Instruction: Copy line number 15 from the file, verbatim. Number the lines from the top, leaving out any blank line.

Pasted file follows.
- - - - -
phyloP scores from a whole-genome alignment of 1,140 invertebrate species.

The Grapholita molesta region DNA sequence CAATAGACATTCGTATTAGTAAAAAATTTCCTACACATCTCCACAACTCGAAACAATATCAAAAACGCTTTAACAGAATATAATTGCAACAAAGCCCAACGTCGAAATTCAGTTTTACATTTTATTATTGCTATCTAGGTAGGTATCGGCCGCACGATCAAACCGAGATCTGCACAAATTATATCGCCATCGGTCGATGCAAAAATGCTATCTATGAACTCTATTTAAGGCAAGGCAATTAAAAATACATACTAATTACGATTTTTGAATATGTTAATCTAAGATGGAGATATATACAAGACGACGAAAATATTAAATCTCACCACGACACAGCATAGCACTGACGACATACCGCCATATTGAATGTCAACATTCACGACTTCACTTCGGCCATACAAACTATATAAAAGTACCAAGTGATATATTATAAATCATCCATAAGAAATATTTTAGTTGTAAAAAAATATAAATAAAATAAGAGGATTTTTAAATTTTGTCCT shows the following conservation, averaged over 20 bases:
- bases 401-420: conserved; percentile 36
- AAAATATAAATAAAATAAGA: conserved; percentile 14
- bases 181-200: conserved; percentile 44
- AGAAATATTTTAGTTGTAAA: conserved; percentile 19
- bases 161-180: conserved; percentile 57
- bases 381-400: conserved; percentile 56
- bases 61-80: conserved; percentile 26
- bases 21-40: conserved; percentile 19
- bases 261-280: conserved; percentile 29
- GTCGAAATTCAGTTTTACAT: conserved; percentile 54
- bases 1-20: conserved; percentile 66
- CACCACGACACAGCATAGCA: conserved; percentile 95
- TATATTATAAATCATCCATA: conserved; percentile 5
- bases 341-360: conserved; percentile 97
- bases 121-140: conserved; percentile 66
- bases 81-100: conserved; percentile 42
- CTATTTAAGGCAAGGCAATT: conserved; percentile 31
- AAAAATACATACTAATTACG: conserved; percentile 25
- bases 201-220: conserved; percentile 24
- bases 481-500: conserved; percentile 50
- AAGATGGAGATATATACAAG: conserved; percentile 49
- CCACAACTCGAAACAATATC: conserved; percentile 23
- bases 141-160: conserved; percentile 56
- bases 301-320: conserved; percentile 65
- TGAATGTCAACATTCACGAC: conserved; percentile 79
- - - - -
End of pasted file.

- TATATTATAAATCATCCATA: conserved; percentile 5